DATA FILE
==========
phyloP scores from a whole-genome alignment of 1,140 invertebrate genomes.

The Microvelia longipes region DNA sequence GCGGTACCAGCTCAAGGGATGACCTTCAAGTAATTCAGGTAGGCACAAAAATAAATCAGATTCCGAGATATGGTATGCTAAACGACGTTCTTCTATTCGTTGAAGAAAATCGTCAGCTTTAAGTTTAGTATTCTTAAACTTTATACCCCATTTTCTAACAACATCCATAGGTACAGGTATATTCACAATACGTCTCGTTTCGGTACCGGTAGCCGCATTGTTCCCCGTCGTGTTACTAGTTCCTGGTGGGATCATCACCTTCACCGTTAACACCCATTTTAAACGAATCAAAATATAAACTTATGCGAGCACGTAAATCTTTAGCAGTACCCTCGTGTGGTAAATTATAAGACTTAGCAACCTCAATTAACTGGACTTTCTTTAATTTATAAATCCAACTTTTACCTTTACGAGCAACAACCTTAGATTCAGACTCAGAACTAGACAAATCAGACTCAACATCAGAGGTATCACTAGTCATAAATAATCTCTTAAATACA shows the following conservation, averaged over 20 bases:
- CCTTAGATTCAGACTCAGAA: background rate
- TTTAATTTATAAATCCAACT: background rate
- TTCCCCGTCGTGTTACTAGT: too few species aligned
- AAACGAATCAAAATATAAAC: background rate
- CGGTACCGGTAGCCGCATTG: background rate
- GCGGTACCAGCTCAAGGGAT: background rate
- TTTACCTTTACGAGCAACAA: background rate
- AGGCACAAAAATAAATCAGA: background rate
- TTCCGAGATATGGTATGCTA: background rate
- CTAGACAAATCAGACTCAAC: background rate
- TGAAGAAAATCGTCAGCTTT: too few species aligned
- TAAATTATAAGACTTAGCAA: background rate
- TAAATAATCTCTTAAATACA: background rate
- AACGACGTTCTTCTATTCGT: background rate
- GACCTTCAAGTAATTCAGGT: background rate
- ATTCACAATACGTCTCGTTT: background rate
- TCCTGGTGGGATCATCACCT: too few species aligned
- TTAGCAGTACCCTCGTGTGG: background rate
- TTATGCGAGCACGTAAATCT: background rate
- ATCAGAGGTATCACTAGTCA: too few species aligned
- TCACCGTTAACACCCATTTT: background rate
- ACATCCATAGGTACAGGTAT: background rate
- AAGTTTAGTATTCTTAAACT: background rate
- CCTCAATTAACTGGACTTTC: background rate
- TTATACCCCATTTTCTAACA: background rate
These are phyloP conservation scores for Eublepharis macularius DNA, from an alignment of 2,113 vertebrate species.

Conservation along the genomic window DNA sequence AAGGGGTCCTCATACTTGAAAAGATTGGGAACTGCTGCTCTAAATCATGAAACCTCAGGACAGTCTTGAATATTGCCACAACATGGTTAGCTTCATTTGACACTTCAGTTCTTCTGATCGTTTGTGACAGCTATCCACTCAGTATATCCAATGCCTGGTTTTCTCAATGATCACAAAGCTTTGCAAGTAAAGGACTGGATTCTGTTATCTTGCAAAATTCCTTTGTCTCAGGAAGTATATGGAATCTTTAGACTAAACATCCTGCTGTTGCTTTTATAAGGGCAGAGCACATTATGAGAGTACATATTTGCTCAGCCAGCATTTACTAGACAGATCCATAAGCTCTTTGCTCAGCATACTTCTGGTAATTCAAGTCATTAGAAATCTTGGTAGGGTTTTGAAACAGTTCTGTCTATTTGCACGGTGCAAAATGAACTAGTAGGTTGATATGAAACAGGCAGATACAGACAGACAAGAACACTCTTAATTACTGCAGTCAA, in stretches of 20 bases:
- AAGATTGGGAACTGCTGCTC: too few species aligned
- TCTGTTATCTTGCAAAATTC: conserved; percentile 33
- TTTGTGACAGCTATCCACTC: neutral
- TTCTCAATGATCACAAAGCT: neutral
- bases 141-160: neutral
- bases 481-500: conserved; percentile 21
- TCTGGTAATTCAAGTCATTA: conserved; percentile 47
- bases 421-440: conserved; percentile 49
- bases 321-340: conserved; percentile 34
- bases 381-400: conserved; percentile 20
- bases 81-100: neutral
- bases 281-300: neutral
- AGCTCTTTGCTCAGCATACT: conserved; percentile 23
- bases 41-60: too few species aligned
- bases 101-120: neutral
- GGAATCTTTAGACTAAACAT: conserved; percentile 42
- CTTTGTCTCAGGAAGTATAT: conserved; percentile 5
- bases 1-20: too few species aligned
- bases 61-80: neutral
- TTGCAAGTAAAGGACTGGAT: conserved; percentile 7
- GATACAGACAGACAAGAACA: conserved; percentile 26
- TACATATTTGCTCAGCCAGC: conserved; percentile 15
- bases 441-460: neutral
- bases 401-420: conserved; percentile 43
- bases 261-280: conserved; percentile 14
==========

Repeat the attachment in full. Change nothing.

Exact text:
phyloP scores from a whole-genome alignment of 1,140 invertebrate genomes.

The Microvelia longipes region DNA sequence GCGGTACCAGCTCAAGGGATGACCTTCAAGTAATTCAGGTAGGCACAAAAATAAATCAGATTCCGAGATATGGTATGCTAAACGACGTTCTTCTATTCGTTGAAGAAAATCGTCAGCTTTAAGTTTAGTATTCTTAAACTTTATACCCCATTTTCTAACAACATCCATAGGTACAGGTATATTCACAATACGTCTCGTTTCGGTACCGGTAGCCGCATTGTTCCCCGTCGTGTTACTAGTTCCTGGTGGGATCATCACCTTCACCGTTAACACCCATTTTAAACGAATCAAAATATAAACTTATGCGAGCACGTAAATCTTTAGCAGTACCCTCGTGTGGTAAATTATAAGACTTAGCAACCTCAATTAACTGGACTTTCTTTAATTTATAAATCCAACTTTTACCTTTACGAGCAACAACCTTAGATTCAGACTCAGAACTAGACAAATCAGACTCAACATCAGAGGTATCACTAGTCATAAATAATCTCTTAAATACA shows the following conservation, averaged over 20 bases:
- CCTTAGATTCAGACTCAGAA: background rate
- TTTAATTTATAAATCCAACT: background rate
- TTCCCCGTCGTGTTACTAGT: too few species aligned
- AAACGAATCAAAATATAAAC: background rate
- CGGTACCGGTAGCCGCATTG: background rate
- GCGGTACCAGCTCAAGGGAT: background rate
- TTTACCTTTACGAGCAACAA: background rate
- AGGCACAAAAATAAATCAGA: background rate
- TTCCGAGATATGGTATGCTA: background rate
- CTAGACAAATCAGACTCAAC: background rate
- TGAAGAAAATCGTCAGCTTT: too few species aligned
- TAAATTATAAGACTTAGCAA: background rate
- TAAATAATCTCTTAAATACA: background rate
- AACGACGTTCTTCTATTCGT: background rate
- GACCTTCAAGTAATTCAGGT: background rate
- ATTCACAATACGTCTCGTTT: background rate
- TCCTGGTGGGATCATCACCT: too few species aligned
- TTAGCAGTACCCTCGTGTGG: background rate
- TTATGCGAGCACGTAAATCT: background rate
- ATCAGAGGTATCACTAGTCA: too few species aligned
- TCACCGTTAACACCCATTTT: background rate
- ACATCCATAGGTACAGGTAT: background rate
- AAGTTTAGTATTCTTAAACT: background rate
- CCTCAATTAACTGGACTTTC: background rate
- TTATACCCCATTTTCTAACA: background rate
These are phyloP conservation scores for Eublepharis macularius DNA, from an alignment of 2,113 vertebrate species.

Conservation along the genomic window DNA sequence AAGGGGTCCTCATACTTGAAAAGATTGGGAACTGCTGCTCTAAATCATGAAACCTCAGGACAGTCTTGAATATTGCCACAACATGGTTAGCTTCATTTGACACTTCAGTTCTTCTGATCGTTTGTGACAGCTATCCACTCAGTATATCCAATGCCTGGTTTTCTCAATGATCACAAAGCTTTGCAAGTAAAGGACTGGATTCTGTTATCTTGCAAAATTCCTTTGTCTCAGGAAGTATATGGAATCTTTAGACTAAACATCCTGCTGTTGCTTTTATAAGGGCAGAGCACATTATGAGAGTACATATTTGCTCAGCCAGCATTTACTAGACAGATCCATAAGCTCTTTGCTCAGCATACTTCTGGTAATTCAAGTCATTAGAAATCTTGGTAGGGTTTTGAAACAGTTCTGTCTATTTGCACGGTGCAAAATGAACTAGTAGGTTGATATGAAACAGGCAGATACAGACAGACAAGAACACTCTTAATTACTGCAGTCAA, in stretches of 20 bases:
- AAGATTGGGAACTGCTGCTC: too few species aligned
- TCTGTTATCTTGCAAAATTC: conserved; percentile 33
- TTTGTGACAGCTATCCACTC: neutral
- TTCTCAATGATCACAAAGCT: neutral
- bases 141-160: neutral
- bases 481-500: conserved; percentile 21
- TCTGGTAATTCAAGTCATTA: conserved; percentile 47
- bases 421-440: conserved; percentile 49
- bases 321-340: conserved; percentile 34
- bases 381-400: conserved; percentile 20
- bases 81-100: neutral
- bases 281-300: neutral
- AGCTCTTTGCTCAGCATACT: conserved; percentile 23
- bases 41-60: too few species aligned
- bases 101-120: neutral
- GGAATCTTTAGACTAAACAT: conserved; percentile 42
- CTTTGTCTCAGGAAGTATAT: conserved; percentile 5
- bases 1-20: too few species aligned
- bases 61-80: neutral
- TTGCAAGTAAAGGACTGGAT: conserved; percentile 7
- GATACAGACAGACAAGAACA: conserved; percentile 26
- TACATATTTGCTCAGCCAGC: conserved; percentile 15
- bases 441-460: neutral
- bases 401-420: conserved; percentile 43
- bases 261-280: conserved; percentile 14